The gift of grace is the gift of seeing.
Of all the resurrection stories in the gospels, my favorite has always been the story that Luke tells of two disciples encountering Jesus as they walk to the village of Emmaus (Luke 24:13-35). It has such a feeling of reality about it.
Distraught over the crucifixion of Jesus and now stories that he might have arisen, the two disciples are trying to make sense of the last three days in their lives. They try to sort things out as they walk from Jerusalem to the village of Emmaus.
As they walk and talk, a stranger joins them. He asks them what they are discussing. As they share their tumbled thoughts, he proceeds to help them understand what has happened. Turning to the Old Testament, he explains how a close reading of the Torah and prophets should have led them to expect that the Messiah would suffer before entering into his glory.
They are so caught up in the conversation that when they arrive at their destination, they invite the stranger to stay with them for the night. Let us hear more. But first there is the evening meal. As the meal begins, the stranger takes up the bread, blesses it, breaks it, and hands it to them. (These are the essential and hallowed actions of the Eucharist.) At just that moment, they recognize the stranger. It is Jesus. But he vanishes.
What captivates me about this story is its theme of blindness and sight that weaves through the narrative. As the disciples walk their road, they do not recognize that the stranger joining them is Jesus, even though they must have spent a lot of time with Jesus over the years of his ministry.
They do not recognize the distinctive sound of his voice. Nor do they recognize his style of teaching even though they must have heard it many times before. Yet their hearts burn within them as they listen. Might that not have triggered memories?
It is only when the stranger picks up bread, blesses it, breaks it, and hands it to them, that they gain the gift of sight. They recognize their Master with an outburst of joy. Something about the actions of the Eucharist wipes away the obscurity that clouds their eyes and minds.
The Ring of Realism
What makes this story so realistic to me is that the description seems to be spot on right in describing my own spiritual experiences. Most of the time I live my life with no awareness of the presence of Jesus in the people and circumstances of my daily living. The man I meet in the grocery store is Sam the butcher. The woman in the doctor’s office is Jessie the nurse. I don’t expect to see Jesus in them. Nor do I expect to meet Jesus in my commute on the subway, or ordering a hamburger in McDonald’s.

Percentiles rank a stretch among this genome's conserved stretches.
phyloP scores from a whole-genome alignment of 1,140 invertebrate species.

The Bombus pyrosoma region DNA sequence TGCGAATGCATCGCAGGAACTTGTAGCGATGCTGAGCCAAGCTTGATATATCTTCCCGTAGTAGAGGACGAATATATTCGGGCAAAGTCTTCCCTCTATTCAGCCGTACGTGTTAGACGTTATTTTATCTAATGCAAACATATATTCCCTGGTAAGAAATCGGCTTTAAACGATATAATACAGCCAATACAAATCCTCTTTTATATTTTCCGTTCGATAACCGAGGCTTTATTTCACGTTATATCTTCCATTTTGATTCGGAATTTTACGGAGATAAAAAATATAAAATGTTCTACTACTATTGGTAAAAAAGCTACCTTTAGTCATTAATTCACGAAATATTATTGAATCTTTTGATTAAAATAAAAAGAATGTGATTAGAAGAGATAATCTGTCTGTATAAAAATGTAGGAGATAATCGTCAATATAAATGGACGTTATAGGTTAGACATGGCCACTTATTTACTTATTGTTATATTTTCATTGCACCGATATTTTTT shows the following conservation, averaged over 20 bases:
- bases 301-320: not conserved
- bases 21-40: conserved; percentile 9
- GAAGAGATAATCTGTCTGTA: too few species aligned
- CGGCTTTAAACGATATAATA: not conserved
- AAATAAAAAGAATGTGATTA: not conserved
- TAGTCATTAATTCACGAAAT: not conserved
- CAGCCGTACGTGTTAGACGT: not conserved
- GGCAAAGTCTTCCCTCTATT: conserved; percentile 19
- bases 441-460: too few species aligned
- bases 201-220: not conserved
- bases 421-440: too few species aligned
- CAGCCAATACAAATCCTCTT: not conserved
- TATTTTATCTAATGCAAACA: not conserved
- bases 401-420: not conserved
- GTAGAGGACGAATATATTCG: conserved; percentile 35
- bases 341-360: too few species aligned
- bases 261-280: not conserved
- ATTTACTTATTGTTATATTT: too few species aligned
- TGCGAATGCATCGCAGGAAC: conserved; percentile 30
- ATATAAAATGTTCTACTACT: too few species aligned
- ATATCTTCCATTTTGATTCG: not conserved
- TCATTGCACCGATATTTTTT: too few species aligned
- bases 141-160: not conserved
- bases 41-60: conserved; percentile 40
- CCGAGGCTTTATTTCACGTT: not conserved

Yet maybe I am or was. The Emmaus story makes that provocative suggestion.
To see Jesus in my daily life takes a special gift of sight, a miraculous gift of sight. It is not something that I can command. I have to receive it as a gift conferred in the gracious timing of the Giver.
In John 3:3, Jesus tells Nicodemus that one must be born from above in order to see the kingdom of God. It is the same point the Emmaus story makes, but in different words. We can only see the movements of God in our world and in our own lives as we are given the gift of spiritual sight. Physical eyes do not see them, nor do intellectual powers.
As the parallel verse of John 3:5 suggests, the same thing can be said of spiritual experience. One can only enter, experience, the kingdom of God as one is born from above. Spiritual insight and spiritual experience are both gifts, not achievements.
Thomas Merton, for example, says this about contemplative prayer:
The only way to get rid of misconceptions about contemplation is to experience it…For contemplation cannot be taught. It cannot even be clearly explained. It can only be hinted at, suggested, pointed to, symbolized. The more objectively and scientifically one tries to analyze it, the more he empties it of its real content, for this experience is beyond the reach of verbalization and of rationalization.*
Waking Up to Reality
Yet daily life and our encounters with other people, I believe, are infused with the spiritual. Our dilemma is that we see that only when our eyes are spiritually rinsed and our powers of perception are cracked open to let the spiritual light beams stream in. Or in other words as Merton might put it, we need to wake up.
So for all of us, we are in the position of Bartimaeus the beggar. When Jesus meets him on the road leading out of Jericho, he cries out to Jesus. When Jesus stops and ask him, What do you want me to do for you?, the beggar answers, My teacher, let me see again.(Mark 10:46-52)
All of us who would see Jesus in our daily lives must pray the same request. And wait for the precious gift to be given.
The Emmaus story, however, suggests that there is one place where that miracle is most likely to happen. It is in the experience of the Eucharist. When we participate in that service of thanksgiving, when the bread is blessed and broken, the wine blessed and poured, we have our best chance to see into the kingdom of God.
For there is nothing more basically daily and natural than the eating of bread, nothing more material and bodily in our lives, and yet here is where we stand our best chance of having our eyes opened to see in this material act the action of the Lord lovingly feeding us. Daily, material life is fulfilled as it is lifted into and fused with the realm of the spirit.
It is where I have and still do most experience God as a loving father and extravagant host. It has been and is a transformative moment for me. As I participate in this ritual over and over again, maybe, just maybe, my eyes will be opened to see that what is true of the bread and wine in the Eucharist is also true of all my daily living. That is at least my prayer.
* Thomas Merton, New Seeds of Contemplation. New Directions Books, 1961. Page 6.